Imatges de pàgina

Therefore my age is as a lufty winter,

Frofty, but kindly; let me go with you;'


I'll do the fervice of a younger man
In all your business and neceflities.

Orla. Oh! good old man, how well in thee appears The conftant fervice of the antique world; When fervice fweat for duty, not for meed! Thou art not for the fashion of these times, Where none will fweat, but for promotion; And having that, do choak their fervice up Even with the having; it is not fo with thee; But, poor old man, thou prun'ft a rotten tree, That cannot fo much as a blossom yield, In lieu of all thy pains and husbandry. But come thy ways, we'll go along together; And ere we have thy youthful wages spent, We'll light upon fome fettled low content.

Adam. Maiter, go on; and I will follow thee To the laft gafp with truth and loyalty. From feventeen years till now almost fourfcore Here lived I, but now live here no more. At feventeen years many their fortunes feek; But at fourfcore, it is too late a week; Yet Fortune cannot recompence me better Than to die well, and not my mafter's debtor. [Exeunt. SCENE IV. Changes to the foreft of Arden.

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Enter Rofalind in boys cloaths for Ganymede, Celia
drefs'd like a fhepherdefs for Aliena, and Clown.
Rof. O Jupiter! how weary are my fpirits?
Clo. I care not for my fpirits, if my legs were not


Rof. I could find in my heart to difgrace my man's apparel, and cry like a woman; but I must comfort the weaker veffel, as doublet and hofe ought to fhow itself courageous to petticoat: therefore, courage, good Aliena.

Gel. I pray you, bear with me, I can go no further.

Clo. For my part, I had rather bear with you, than


bear you; yet I fhould bear no crofs, if I did bear you; for I think you have no money in your purse. Rof. Well, this is the forest of Arden.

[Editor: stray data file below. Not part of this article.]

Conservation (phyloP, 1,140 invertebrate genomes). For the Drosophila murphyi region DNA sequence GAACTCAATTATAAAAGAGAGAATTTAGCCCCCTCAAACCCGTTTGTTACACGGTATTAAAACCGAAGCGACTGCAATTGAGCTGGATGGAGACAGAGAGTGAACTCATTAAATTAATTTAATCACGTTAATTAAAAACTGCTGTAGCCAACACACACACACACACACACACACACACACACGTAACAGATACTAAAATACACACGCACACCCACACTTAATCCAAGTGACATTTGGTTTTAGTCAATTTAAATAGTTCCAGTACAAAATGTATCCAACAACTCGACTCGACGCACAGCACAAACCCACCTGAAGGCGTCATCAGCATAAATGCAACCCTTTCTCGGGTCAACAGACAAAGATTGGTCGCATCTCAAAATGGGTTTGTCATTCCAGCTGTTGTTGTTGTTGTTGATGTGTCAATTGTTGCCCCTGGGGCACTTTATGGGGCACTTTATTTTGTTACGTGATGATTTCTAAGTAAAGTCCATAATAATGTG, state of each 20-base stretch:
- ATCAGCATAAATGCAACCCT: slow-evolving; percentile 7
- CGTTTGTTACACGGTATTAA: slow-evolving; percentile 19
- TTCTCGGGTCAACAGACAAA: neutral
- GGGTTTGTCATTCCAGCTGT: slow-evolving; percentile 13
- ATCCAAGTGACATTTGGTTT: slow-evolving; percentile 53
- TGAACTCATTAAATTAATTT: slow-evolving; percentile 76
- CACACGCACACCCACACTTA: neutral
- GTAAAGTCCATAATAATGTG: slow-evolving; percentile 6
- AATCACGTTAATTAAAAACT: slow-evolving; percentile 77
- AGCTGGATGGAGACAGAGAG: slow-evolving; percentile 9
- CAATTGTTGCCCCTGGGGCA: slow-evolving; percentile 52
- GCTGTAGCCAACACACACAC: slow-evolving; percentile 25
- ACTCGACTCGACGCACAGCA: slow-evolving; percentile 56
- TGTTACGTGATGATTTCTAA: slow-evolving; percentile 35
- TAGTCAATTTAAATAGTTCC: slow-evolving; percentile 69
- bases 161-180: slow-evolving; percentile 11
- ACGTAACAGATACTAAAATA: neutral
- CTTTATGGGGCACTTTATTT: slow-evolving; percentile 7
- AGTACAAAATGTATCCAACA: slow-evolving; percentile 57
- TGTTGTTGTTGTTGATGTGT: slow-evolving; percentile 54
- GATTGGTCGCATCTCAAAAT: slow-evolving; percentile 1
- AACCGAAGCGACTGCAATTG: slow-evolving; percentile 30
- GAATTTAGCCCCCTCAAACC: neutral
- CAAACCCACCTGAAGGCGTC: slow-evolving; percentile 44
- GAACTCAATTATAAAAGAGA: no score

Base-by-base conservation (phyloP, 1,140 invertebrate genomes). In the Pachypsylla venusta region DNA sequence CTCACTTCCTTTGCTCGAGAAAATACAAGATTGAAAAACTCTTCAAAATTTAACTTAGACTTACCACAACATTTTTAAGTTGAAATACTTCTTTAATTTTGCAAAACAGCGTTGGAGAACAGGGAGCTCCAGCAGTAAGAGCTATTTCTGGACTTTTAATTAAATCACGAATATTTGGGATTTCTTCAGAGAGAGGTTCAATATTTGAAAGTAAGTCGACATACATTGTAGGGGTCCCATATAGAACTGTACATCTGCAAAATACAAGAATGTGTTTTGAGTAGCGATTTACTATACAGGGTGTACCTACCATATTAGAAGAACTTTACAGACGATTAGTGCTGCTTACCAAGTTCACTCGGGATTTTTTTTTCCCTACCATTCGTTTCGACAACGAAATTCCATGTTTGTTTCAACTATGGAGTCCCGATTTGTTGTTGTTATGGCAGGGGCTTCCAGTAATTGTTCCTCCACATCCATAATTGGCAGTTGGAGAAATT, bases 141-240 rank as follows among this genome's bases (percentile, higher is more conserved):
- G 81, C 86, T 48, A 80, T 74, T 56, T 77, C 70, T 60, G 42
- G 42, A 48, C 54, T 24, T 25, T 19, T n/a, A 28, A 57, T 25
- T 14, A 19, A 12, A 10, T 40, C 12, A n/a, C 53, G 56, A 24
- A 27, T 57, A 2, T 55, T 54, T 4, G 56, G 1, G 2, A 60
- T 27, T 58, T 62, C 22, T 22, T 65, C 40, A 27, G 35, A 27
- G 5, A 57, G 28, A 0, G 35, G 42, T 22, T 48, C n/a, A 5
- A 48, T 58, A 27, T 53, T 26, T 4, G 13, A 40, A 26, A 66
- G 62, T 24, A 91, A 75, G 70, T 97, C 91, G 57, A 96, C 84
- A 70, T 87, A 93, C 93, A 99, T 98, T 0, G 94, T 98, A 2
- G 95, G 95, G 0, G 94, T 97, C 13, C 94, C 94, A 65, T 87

Clo. Ay; now I am in Arden, the more fool I; when I was at home, I was in a better place; but travellers must be content.

Rof. Ay, be fo, good Touchftone. Look you, who comes here; a young man and an old in folemn talk. Enter Corin and Sylvius.

Cor. That is the way to make her fcorn you ftill. Syl. O Corin, that thou knew'ft how I do love her! Cor. I partly guess; for I have lov'd ere now. Syl. No, Corin, being old, thou can'ft not guefs, Though in thy youth thou waft as true a lover, As ever figh'd upon a midnight-pillow; But if thy love were ever like to mine, (As fure, I think, did never man love fo), How many actions most ridiculous Haft thou been drawn to by thy fantasy?

Cor. Into a thoufand that I have forgotten.

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Syl. O, thou didst then ne'er love fo heartily;

If thou remember'ft not the flighteft folly,

That ever love did make thee run into;

Thou haft not lov'd.

Or if thou haft not fat as I do now,

Wearying the hearer in thy miftrefs' praife,
Thou hast not lov'd. ---

• Or if thou haft not broke from company Abruptly, as my paffion now makes me; Thou haft not lov'd.'


O Phebe Phebe ! Phebe !

[Exit. Syl.

Rof. Alas, poor fhepherd! fearching of thy wound, I have by hard adventure found my own.

Clo. " And I mine. I remember, when I was in "love, I broke my fword upon a stone, and bid him "take that for coming a-nights to Jane Smile; and I "remember the kifling of her batlet, and the cow's


dugs that her pretty chopt hands had milk'd; and "I remember the wooing of a peafcod inftead of her, "from whom I took two cods, and giving her them "again, faid with weeping tears, Wear thefe for my


"fake. We that are true lovers, run into strange capers; but as all is mortal in nature, fo is all na "ture in love mortal in folly."

Ref. Thou fpeak'ft wifer, than thou art ware of. Cl. Nay, I fhall ne'er be ware of mine own wit, till I break my shins against it.

Rof. Jove! Jove! this fhepherd's paffion is much fashion.

upon my

Clo. And mine; but it grows fomething ftale with me. Cel. I pray you, one of you question yond man, If he for gold will give us any food;

I faint almost to death.